Numbers and distribution
in Immigrant England, 1300–1550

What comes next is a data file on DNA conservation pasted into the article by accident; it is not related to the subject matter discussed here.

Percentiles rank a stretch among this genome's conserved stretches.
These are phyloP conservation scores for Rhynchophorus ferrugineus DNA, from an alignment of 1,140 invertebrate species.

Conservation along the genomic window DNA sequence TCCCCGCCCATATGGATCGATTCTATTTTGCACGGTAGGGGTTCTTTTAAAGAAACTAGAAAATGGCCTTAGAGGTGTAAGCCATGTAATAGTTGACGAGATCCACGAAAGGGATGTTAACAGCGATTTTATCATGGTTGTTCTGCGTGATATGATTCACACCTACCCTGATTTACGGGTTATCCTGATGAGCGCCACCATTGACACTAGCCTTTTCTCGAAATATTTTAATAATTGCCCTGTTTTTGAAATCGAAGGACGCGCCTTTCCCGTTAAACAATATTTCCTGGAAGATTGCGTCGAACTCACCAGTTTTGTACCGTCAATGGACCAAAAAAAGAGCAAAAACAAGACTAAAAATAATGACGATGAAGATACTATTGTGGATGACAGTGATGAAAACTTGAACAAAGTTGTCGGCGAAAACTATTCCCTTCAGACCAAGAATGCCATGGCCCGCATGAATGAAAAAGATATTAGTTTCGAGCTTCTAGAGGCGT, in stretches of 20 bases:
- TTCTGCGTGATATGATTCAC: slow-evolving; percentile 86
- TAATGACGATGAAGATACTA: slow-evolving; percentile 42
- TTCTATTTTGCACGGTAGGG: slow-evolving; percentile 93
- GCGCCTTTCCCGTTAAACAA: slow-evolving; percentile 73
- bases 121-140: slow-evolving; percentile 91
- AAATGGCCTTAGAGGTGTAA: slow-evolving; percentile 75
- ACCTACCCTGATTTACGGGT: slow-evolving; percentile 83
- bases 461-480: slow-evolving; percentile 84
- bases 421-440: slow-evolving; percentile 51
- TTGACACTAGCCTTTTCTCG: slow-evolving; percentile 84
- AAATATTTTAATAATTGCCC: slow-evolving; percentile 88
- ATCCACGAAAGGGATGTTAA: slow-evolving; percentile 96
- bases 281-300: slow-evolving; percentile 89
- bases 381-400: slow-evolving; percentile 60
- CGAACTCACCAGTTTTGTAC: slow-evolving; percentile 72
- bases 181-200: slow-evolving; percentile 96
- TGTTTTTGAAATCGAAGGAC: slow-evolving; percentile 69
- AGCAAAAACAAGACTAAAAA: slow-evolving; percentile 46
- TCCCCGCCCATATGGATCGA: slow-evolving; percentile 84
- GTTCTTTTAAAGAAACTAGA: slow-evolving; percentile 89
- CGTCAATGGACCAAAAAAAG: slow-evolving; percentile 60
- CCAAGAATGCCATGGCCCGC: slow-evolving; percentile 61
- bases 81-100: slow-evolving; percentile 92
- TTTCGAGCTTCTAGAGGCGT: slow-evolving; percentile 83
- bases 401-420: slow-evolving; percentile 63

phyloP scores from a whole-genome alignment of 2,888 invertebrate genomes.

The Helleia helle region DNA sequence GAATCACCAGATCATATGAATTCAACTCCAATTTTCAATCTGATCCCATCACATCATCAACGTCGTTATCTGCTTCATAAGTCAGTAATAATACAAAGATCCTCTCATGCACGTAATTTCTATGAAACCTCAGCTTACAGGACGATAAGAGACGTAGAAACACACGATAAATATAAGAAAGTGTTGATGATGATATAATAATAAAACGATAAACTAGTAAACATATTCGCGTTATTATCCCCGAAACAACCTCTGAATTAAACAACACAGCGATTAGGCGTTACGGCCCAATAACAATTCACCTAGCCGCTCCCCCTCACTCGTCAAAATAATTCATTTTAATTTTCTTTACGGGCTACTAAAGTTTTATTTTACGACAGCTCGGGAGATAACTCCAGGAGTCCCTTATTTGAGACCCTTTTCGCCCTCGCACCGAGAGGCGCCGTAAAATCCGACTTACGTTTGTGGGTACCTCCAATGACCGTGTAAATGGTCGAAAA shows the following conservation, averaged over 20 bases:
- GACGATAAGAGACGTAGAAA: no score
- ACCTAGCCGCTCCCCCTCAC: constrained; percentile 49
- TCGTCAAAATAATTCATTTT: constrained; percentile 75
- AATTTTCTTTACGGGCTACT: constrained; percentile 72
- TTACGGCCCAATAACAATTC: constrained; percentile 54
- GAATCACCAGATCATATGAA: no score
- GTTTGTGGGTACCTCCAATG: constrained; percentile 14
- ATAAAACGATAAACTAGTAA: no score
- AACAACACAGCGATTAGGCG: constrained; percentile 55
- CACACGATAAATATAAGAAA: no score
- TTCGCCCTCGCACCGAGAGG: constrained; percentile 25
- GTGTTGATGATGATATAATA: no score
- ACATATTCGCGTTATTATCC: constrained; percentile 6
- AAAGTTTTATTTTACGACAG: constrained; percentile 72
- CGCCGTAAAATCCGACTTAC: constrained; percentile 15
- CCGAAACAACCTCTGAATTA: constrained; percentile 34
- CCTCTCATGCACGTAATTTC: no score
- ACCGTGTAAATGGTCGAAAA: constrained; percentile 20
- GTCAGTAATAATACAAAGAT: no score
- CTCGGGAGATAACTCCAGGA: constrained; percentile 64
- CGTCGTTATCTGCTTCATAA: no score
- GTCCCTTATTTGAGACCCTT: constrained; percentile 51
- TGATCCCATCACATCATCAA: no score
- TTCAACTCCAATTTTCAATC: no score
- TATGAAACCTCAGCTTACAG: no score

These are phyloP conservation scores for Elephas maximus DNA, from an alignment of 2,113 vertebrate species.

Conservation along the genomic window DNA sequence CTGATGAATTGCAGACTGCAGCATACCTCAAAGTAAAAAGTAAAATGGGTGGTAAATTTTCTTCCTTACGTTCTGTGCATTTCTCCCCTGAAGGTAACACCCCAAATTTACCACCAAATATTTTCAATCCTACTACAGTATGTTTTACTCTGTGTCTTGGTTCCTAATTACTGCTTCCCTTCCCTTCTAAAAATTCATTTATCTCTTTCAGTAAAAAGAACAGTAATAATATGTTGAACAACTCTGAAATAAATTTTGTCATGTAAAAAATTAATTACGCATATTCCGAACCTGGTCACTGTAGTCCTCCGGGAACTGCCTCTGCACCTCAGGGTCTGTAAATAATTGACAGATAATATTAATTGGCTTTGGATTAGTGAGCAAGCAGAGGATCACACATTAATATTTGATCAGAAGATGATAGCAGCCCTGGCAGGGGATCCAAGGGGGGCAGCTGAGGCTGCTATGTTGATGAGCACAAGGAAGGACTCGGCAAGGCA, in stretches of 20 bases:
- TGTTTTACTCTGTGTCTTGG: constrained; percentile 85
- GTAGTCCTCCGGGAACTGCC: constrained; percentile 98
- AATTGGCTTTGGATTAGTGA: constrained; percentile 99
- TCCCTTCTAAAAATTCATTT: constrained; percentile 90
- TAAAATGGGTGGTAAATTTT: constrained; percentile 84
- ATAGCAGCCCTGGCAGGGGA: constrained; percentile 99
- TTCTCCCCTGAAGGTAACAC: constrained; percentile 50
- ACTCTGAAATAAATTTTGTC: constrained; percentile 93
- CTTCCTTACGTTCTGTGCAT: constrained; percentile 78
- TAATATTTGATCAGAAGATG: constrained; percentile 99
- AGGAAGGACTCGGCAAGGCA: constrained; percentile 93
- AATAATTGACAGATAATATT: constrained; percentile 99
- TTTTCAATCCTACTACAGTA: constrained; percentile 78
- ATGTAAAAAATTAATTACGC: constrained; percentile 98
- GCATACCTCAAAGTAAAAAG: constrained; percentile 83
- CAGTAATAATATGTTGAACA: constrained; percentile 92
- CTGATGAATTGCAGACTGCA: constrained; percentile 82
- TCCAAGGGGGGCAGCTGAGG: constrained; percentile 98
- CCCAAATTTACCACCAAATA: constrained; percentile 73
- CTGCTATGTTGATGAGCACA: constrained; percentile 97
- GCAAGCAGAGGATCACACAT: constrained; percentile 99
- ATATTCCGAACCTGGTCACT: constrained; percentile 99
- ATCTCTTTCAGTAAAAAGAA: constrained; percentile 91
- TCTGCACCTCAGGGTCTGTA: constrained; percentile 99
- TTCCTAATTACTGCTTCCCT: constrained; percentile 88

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The chapter provides a detailed introduction to the so-called ‘alien subsidies’, the taxes imposed on foreign-born people living in England between 1440 and 1487, and whose records form the main evidential basis for the book. It addresses the residency requirements for most of the taxes in question, and then explains the various categories of foreigner who were liable, and exempt, from these taxes. After assessing the possible level of default, it moves on to address how the data arising from these records can be used to reconstruct a statistical profile of the alien population of England in 1440 (the year for which the records are strongest), and posits a figure of 30,000 men, women and children as first-generation immigrants: that is, between 1 and 1.5 per cent of a total population of between 2 and 2.5 million. After considering whether there was any significant emigration from England, and how this might have affected what modern governments call ‘net migration’, the chapter concludes with a detailed analysis of the geographical distribution of the alien population. It notes that, although there were undoubtedly concentrations of aliens in some of the larger towns of England, foreigners were found in all parts of the realm, spread widely and thinly over small towns and rural areas as well. This analysis is facilitated by tables and maps.


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